“We are being treated as if we were criminals”, said Ayed Al Azzeh, shaking his head. A schoolteacher from Bethlehem, Ayed is one of thousands of public-sector teachers across the West Bank who have been striking since February 10th.
The strike comes after teachers claim the Palestinian Authority (PA) failed to follow through with wage increases, promised after strikes in 2013. Apparently teachers’ salaries have been frozen for the past few years, despite rising living costs.
The average teacher’s salary in the West Bank does not usually exceed 3,000 shekels (NIS) per month – or $766.70 – according to local news source Ma’an. However, the average expenses of a Palestinian family per month amount to approximately $1,333 – meaning that many teachers struggle with financial shortfalls.
“I have three children who are at university; they have to travel from our village to their lectures every day. This alone costs almost the entirety of my wages; I only get 3,100 NIS a month”, said Jamal, a sports teacher from a village near Nablus.
“The worst of my students who drop out of my classes go on to earn more than me, because they join the army or the police”, he sighed, continuing to describing how he has to supplement his teaching work with odd labour jobs to make ends meet.
With the absence of a union divorced from government control, many teachers are demanding the realization of basic workers’ rights, starting with democratic elections in the Teacher’s Union.
Approximately 20,000 protestors demonstrated in Ramallah upon the launch of the strike in the largest gathering since Arafat’s death in 2004, initiating a government crackdown on any further attempts of mass mobilization.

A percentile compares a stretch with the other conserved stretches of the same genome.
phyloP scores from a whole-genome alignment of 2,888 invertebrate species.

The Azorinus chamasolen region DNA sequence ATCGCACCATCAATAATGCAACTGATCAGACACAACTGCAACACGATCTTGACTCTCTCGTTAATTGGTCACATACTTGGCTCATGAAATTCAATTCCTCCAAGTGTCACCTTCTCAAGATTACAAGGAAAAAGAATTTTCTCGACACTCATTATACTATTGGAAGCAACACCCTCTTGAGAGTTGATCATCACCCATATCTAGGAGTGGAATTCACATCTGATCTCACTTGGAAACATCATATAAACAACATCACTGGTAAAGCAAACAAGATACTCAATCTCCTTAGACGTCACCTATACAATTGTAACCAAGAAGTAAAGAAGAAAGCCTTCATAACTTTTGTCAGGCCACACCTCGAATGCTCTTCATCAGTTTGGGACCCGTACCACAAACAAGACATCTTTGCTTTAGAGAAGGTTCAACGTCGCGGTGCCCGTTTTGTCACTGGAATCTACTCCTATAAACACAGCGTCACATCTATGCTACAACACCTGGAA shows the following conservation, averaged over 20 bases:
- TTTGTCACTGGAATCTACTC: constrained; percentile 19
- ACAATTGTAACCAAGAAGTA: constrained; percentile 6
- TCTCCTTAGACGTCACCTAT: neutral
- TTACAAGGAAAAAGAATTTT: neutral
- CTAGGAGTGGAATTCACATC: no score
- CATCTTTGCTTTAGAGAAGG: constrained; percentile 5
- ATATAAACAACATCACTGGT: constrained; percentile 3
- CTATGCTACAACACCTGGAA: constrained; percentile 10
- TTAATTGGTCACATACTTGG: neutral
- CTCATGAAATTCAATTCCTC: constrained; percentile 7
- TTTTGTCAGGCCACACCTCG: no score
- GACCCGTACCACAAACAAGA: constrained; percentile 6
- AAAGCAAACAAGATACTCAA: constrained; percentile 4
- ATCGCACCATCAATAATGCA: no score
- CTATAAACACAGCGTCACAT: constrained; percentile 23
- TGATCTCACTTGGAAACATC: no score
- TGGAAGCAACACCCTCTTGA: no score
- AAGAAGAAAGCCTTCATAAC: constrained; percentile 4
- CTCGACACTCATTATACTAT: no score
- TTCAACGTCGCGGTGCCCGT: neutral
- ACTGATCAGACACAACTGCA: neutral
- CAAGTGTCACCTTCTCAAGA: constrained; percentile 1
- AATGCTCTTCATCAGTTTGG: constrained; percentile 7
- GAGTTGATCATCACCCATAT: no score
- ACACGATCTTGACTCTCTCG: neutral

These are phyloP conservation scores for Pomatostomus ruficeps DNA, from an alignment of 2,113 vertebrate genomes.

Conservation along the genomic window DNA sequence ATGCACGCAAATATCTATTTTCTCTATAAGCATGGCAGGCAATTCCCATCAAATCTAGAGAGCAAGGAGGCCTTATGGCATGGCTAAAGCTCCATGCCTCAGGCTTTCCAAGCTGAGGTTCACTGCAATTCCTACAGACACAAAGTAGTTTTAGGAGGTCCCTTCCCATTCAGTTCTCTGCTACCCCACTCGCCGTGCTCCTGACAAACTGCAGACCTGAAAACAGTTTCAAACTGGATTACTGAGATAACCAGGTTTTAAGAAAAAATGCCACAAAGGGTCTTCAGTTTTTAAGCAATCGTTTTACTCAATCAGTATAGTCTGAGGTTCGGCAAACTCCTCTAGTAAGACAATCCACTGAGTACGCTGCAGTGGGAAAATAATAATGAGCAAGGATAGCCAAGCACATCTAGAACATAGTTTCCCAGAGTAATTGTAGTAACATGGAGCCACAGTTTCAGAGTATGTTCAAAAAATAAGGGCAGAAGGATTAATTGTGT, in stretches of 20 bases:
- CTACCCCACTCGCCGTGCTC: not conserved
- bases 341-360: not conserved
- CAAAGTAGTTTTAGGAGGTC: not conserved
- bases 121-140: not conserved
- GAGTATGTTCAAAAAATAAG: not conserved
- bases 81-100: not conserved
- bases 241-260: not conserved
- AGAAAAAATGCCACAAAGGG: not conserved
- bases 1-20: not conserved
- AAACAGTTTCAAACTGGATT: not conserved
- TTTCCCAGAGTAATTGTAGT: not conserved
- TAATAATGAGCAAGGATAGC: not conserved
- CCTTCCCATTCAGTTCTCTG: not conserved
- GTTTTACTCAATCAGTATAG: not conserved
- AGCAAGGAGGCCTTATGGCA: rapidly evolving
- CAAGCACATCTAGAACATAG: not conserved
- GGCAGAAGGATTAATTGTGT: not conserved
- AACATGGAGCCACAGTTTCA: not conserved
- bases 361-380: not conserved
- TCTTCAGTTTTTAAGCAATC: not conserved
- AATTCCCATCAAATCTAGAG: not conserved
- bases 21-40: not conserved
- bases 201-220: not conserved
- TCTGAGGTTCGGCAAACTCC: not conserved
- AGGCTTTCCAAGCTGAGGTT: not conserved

Despite the efforts of the Palestinian police and army, an estimated 15,000 protestors gathered in Ramallah for a second time on Tuesday, demanding the government meets their demands.
“The strike and security checkpoints set up by the PA are unconstitutional and are in violation of the Palestinian Basic Law – particularly the right to freedom of movement, the right to freedom of expression, and the right to freedom of assembly and association”, a Legal Research and Advocacy officer at Al Haq said to Mondoweiss.
“Following the ratification of international treaties, particularly the International Covenant on Economic, Social and Cultural Rights (ICESCR), the PA is under further legal obligation to ensure that the teachers are provided with their right to enjoy just and favorable conditions of work”, she added.
The government’s management of the strike has sparked anger, and it seems that the recent strike has touched a chord with many who have long-felt discontented with the PA.
In an exclusive video for Mondoweiss, teachers at Tuesday’s protest reveal the obstacles they had to overcome merely to be present, and why they are resolute to continue the strike until the government concedes.